Learning is one of the most wondrous, complex, and important areas of human functioning.

The explosion of different learning technologies beyond authoring tools and LMSs is likely to create a wave of innovations in learning.

Data can be good, but also very very bad.

Learning Analytics is poised to cause problems as well. People are measuring all the wrong things. They are measuring what is easy to measure in learning, but not what is important.

We will be bamboozled by vendors who say they are using AI, but are not, or who are using just 1% AI and claiming that their product is AI-based.

Our senior managers don’t understand learning, they think it is easy, so they don’t support L&D like they should.

Because our L&D leaders live in a world where they are not understood, they do stupid stuff like pretending to align learning with business terminology and business-school vibes—forgetting to align first with learning.

We lie to our senior leaders when we show them our learning data—our smile sheets and our attendance data. We then manage toward these superstitious targets, causing a gross loss of effectiveness.

Learning is hard and learning that is focused on work is even harder because our learners have other priorities—so we shouldn’t beat ourselves up too much.

We know from the science of human cognition that when people encounter visual stimuli, their eyes move rapidly from one object to another and back again trying to comprehend what they see. I call this the “eye-path phenomenon.” So, because of this inherent human tendency, we as presenters—as learning designers too!—have to design our presentation slides to align with these eye-path movements.

Organizations now—and even more so in the near future—will use many tools in a Learning-Technology Stack. These will include (1) platforms that offer asynchronous cloud-based learning environments that enable and encourage better learning designs, (2) tools that enable realistic practice in decision-making, (3) tools that reinforce and remind learners, (4) spaced-learning tools, (5) habit-support tools, (6) insight-learning tools (those that enable creative ideation and innovation), et cetera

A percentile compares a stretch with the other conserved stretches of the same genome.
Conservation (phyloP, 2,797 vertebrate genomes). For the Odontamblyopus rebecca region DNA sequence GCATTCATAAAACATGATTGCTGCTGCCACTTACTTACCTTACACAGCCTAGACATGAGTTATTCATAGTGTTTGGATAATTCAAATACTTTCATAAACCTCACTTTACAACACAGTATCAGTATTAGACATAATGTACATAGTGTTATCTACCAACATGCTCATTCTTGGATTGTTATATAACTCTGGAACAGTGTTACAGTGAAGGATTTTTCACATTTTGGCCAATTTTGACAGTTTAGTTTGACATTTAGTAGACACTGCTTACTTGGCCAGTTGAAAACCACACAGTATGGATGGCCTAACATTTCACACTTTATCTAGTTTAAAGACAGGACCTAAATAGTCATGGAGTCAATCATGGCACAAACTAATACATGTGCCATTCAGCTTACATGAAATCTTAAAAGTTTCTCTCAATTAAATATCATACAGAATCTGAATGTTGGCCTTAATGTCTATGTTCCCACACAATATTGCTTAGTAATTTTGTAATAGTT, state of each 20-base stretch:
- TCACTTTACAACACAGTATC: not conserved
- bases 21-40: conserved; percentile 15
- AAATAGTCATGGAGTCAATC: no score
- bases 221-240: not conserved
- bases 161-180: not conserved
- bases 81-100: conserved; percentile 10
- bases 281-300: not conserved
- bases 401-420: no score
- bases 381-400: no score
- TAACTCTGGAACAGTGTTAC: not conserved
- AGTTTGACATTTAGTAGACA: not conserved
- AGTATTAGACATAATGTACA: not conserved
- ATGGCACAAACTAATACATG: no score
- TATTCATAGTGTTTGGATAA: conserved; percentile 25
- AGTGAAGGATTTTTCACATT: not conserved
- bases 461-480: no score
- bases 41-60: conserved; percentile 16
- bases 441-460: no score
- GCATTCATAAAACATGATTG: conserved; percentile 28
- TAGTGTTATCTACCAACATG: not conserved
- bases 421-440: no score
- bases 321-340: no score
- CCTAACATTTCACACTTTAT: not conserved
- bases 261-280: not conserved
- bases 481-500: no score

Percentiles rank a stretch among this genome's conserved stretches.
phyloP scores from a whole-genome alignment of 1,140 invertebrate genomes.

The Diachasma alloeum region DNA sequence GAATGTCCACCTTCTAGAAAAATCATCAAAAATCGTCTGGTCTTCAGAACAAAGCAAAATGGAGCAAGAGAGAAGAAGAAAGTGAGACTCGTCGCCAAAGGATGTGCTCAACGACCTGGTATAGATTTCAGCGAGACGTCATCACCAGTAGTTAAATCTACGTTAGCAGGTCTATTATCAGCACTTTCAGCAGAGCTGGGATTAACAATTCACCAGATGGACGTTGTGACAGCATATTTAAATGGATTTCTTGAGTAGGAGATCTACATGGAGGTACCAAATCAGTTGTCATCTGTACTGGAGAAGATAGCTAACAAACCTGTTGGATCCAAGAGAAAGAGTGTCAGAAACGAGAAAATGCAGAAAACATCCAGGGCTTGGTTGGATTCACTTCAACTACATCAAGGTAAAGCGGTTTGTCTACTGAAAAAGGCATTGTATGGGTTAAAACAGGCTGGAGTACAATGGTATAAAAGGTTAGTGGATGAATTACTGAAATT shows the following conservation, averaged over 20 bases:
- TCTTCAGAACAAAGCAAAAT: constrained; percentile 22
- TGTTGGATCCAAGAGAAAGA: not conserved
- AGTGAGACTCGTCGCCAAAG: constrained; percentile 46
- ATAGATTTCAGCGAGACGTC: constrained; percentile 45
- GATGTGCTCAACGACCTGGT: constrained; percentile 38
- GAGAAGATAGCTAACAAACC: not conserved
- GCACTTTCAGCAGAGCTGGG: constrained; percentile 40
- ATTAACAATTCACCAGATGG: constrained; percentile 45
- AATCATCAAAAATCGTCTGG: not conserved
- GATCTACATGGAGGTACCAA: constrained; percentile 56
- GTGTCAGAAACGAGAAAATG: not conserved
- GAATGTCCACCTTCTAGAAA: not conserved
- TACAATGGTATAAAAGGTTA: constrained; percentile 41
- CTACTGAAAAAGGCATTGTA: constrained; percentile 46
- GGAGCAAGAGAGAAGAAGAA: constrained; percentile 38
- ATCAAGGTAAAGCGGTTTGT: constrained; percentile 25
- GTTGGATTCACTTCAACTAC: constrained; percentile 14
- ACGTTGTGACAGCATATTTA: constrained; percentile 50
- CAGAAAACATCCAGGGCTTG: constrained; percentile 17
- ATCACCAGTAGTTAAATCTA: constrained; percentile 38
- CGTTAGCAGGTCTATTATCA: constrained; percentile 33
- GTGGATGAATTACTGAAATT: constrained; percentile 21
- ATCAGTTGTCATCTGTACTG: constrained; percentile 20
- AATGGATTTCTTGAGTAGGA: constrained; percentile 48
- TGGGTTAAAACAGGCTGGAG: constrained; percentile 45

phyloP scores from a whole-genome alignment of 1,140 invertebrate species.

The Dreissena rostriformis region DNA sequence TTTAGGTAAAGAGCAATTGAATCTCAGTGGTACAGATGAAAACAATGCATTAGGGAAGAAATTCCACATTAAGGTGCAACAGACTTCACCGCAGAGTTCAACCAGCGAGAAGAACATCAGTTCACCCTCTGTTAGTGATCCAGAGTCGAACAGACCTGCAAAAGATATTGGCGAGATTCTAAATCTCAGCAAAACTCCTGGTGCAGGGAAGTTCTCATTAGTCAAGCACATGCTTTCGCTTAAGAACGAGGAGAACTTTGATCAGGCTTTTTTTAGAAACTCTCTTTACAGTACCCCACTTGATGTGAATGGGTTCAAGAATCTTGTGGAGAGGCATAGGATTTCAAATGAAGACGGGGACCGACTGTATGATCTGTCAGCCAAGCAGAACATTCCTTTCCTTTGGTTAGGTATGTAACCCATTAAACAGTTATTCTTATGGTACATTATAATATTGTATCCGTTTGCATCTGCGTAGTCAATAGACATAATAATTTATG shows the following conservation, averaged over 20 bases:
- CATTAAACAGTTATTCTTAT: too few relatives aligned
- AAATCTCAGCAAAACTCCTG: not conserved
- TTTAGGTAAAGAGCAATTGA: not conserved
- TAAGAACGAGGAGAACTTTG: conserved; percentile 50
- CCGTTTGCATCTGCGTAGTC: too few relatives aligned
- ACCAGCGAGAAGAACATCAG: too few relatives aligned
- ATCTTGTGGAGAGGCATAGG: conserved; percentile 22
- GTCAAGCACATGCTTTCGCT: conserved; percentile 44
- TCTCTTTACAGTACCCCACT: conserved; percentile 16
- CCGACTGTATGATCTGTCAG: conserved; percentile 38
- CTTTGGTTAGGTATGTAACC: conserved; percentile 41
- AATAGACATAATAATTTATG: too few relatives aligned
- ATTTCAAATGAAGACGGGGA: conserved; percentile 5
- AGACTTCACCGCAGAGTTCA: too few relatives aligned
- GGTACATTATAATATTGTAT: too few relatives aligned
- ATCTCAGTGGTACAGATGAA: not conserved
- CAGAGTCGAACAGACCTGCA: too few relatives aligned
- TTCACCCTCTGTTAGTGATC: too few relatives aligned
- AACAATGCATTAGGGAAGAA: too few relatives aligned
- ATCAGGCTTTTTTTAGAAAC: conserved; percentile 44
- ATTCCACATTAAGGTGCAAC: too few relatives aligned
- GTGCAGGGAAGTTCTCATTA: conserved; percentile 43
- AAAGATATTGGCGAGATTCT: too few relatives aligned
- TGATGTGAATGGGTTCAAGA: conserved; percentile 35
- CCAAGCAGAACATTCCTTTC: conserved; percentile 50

Learnnovators asked me what I hoped for the learning and development field. Here’s what I said:

Nobody is good at predicting the future, so I will share the vision I hope for. I hope we in learning and development continue to be passionate about helping other people learn and perform at their best. I hope we recognize that we have a responsibility not just to our organizations, but beyond business results to our learners, their coworkers/families/friends, to the community, society, and the environs. I hope we become brilliantly professionalized, having rigorous standards, a well-researched body of knowledge, higher salaries, and career paths beyond L&D. I hope we measure better, using our results to improve what we do. I hope we, more-and-more, take a small-S scientific approach to our practices, doing more A-B testing, compiling a database of meaningful results, building virtuous cycles of continuous improvement. I hope we develop better tools to make building better learning—and better performance—easier and more effective. And I hope we continue to feel good about our contributions to learning. Learning is at the heart of our humanity!

Given the challenges TEACHERS and PROFESSORS are facing with the Coronavirus Pandemic I’ve decided to make the Presentation Science Online Workshop available to Teachers and Professors for FREE (now through April 30th).

The workshop provides a strong science-of-learning foundation that will help educators make informed decisions as they move their courses online, create video recordings, or use any free time to update their classroom learning designs.

PLEASE share this with educators you know.